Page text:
Organizations with small networks or branch offices previously avoided the complexity of TCP/IP administration. They selected easier-to-support protocols on local networks, such as NWLink and IPX/SPX. Now that Internet connectivity has become the norm, priorities have changed.
Yet, many administrators still mistakenly believe that only large TCP/IP networks need WINS. If your organization supports numerous small sites with minimal administrative or technical support, WINS makes sense. (Even from an administrative standpoint alone, WINS makes sense.)
When deploying NT networks in small locations or locations with minimal onsite support, consider employing WINS on the site's high-performance domain controllers. These machines offload overhead from dedicated high-user file servers.
However, sites using a single server for domain control and file and print sharing obviously need WINS on the primary file server. In these situations, WINS won't add much overhead because you have fewer workstations, and changes to IP addresses and name changes are probably minimal.
In addition to identifying the best WINS distribution on your site's servers, you must also decide the importance of WINS name resolution to that site. If the primary WINS server goes down or becomes unavailable, TCP/IP network communication can become difficult. Even machine browsing with the Network Neighborhood is difficult without WINS functioning in a pure, multisegmented TCP/IP network. You could simply define LMHOSTS files on each workstation to work around the downed WINS server, but that brings you back to onsite support issues.
For this reason, configuring WINS on at least two servers for each location is a good idea. Here's how to designate one server as the primary WINS server: In WINS Manager, click on the Server menu and then click Replication Partners. On the Replication Partners screen shown in Screen 1, enter the machine name and IP address of the secondary or backup WINS server. This configuration adds the backup server as a replication partner and lets both WINS servers exchange updates of their WINS databases.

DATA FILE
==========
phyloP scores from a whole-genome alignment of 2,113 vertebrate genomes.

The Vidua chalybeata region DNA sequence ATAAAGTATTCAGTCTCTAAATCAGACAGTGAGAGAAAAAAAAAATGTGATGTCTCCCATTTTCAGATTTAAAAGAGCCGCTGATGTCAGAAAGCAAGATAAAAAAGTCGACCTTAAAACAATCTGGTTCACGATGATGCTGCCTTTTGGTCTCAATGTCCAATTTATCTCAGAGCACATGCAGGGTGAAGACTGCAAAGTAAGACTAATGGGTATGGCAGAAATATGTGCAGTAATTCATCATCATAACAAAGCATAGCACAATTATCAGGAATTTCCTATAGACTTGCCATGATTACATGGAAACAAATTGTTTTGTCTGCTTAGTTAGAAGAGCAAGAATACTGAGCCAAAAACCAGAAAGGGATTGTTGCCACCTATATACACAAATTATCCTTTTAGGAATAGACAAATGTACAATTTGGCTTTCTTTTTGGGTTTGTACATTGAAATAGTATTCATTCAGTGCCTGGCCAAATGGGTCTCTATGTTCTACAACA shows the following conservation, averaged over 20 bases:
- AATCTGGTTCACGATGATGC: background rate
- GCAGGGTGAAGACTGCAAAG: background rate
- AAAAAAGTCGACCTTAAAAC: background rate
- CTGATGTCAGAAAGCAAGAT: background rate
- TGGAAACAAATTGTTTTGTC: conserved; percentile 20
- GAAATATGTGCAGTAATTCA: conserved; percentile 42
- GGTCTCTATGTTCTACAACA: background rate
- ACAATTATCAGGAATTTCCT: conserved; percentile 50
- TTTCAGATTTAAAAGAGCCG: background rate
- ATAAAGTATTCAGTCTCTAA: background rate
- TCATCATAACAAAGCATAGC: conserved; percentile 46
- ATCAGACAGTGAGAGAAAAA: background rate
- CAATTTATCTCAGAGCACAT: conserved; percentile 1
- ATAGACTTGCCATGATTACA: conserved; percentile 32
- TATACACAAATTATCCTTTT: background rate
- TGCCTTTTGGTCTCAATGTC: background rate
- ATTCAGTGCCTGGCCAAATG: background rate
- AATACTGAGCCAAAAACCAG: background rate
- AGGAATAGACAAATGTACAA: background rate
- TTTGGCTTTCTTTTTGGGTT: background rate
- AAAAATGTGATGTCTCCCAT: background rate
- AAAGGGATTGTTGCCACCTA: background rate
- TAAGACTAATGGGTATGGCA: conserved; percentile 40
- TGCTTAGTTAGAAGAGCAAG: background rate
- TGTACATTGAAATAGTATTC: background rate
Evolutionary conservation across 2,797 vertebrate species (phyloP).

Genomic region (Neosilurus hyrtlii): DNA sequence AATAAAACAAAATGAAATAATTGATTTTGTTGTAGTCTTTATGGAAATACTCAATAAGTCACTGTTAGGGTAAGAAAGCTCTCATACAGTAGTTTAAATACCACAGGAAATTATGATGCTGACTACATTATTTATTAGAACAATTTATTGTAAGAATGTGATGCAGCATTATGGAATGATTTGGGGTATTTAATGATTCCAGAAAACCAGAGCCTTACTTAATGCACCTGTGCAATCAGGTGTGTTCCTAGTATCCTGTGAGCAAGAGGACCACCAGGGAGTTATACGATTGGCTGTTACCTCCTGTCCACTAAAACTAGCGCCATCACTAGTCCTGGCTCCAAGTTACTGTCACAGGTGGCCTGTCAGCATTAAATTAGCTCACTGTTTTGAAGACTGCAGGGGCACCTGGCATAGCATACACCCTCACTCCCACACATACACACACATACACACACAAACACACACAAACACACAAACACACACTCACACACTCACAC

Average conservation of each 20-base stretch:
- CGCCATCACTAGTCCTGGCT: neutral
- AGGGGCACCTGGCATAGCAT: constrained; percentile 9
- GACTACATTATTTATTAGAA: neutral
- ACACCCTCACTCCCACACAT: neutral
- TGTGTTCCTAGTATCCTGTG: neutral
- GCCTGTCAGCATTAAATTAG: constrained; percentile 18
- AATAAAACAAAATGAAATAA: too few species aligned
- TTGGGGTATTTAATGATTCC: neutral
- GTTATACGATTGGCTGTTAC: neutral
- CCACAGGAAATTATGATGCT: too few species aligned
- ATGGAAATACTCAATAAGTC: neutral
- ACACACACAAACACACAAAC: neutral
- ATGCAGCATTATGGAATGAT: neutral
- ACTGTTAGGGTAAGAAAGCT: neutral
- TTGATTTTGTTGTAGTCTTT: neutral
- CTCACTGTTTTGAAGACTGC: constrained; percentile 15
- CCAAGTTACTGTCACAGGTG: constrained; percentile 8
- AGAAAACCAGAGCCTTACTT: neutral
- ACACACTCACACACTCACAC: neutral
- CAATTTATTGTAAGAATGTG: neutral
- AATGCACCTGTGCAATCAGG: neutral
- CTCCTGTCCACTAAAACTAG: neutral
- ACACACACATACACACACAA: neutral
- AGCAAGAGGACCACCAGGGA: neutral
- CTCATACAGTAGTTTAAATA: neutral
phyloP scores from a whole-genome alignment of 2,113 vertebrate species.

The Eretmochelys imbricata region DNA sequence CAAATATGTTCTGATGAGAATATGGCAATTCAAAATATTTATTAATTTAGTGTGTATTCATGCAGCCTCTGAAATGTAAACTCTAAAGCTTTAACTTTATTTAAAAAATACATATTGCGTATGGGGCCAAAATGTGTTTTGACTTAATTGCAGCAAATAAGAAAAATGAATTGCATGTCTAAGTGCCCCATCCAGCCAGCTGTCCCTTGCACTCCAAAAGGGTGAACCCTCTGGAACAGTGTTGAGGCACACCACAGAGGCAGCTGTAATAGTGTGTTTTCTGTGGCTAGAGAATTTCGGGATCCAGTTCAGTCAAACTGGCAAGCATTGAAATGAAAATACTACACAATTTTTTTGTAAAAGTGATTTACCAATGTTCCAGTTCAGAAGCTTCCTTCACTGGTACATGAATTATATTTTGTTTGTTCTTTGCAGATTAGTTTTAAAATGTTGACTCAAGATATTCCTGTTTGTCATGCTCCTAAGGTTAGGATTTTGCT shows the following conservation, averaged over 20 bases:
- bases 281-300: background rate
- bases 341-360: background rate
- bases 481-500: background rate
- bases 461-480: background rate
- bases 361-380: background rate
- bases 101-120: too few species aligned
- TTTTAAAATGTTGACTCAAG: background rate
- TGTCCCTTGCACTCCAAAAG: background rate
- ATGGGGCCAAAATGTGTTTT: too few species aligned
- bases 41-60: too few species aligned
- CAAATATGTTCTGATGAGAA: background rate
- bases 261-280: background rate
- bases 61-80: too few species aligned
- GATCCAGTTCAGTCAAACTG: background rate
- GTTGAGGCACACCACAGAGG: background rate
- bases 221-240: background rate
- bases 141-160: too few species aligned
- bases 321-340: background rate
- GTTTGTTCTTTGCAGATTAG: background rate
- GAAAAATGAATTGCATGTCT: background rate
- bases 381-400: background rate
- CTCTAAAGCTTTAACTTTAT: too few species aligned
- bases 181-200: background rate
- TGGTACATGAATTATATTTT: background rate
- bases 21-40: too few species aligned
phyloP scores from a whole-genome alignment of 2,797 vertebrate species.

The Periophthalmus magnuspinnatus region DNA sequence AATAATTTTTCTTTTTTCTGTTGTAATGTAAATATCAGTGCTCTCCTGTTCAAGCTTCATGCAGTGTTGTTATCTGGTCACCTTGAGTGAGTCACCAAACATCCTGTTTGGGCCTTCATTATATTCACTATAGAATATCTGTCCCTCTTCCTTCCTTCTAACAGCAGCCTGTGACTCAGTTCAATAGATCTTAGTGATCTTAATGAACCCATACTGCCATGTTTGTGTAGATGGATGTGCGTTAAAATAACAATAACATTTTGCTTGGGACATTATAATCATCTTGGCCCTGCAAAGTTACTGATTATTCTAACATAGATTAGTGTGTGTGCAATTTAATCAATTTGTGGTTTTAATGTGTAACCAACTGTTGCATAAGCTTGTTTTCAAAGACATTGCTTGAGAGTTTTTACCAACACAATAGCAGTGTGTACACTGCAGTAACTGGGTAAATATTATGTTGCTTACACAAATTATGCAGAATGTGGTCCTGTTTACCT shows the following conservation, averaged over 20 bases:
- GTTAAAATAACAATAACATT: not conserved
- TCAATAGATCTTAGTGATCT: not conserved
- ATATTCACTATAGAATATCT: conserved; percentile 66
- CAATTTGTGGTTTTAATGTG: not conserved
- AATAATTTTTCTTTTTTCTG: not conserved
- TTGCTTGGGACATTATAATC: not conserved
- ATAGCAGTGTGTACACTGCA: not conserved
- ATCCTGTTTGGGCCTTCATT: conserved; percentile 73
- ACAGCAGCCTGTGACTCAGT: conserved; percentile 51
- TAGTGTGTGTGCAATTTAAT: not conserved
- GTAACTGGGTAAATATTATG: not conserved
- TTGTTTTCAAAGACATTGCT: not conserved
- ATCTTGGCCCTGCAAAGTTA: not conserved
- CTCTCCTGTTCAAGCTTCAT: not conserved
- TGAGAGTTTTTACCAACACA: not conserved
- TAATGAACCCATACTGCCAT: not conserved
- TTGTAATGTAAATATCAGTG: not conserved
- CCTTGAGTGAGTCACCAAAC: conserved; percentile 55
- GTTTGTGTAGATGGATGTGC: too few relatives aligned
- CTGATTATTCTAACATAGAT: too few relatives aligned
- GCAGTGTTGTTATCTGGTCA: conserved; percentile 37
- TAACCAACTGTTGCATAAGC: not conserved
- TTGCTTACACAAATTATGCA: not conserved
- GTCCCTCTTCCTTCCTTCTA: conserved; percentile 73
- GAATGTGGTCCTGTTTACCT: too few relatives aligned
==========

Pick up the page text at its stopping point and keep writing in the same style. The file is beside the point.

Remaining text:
In environments with numerous small sites connected by slow WAN links, placing a WINS server in each location minimizes name resolution traffic over the WAN. But as your environment grows and WINS traffic increases, you must monitor name resolution requests across the network and plan to consolidate WINS servers to locations that warrant increased name resolution services.
Too Much of a Good Thing
"My environment has two WINS servers for each group of 10 clients. Is this WINS strategy a solid approach?"
Sites with thousands of nodes in multiple, connected locations often have too many WINS servers. Effective WINS planning means maximizing the availability of WINS servers to clients, not maximizing the number of WINS servers. In addition, you need to be aware of the replication demands between each WINS replication partner. Based on an average of three database changes per hour on each WINS server, replication traffic can create a significant amount of network chatter, possibly up to 8 percent in an eight-hour day, according to a presentation by Microsoft's Wally Mead at Microsoft Tech-Ed 1997.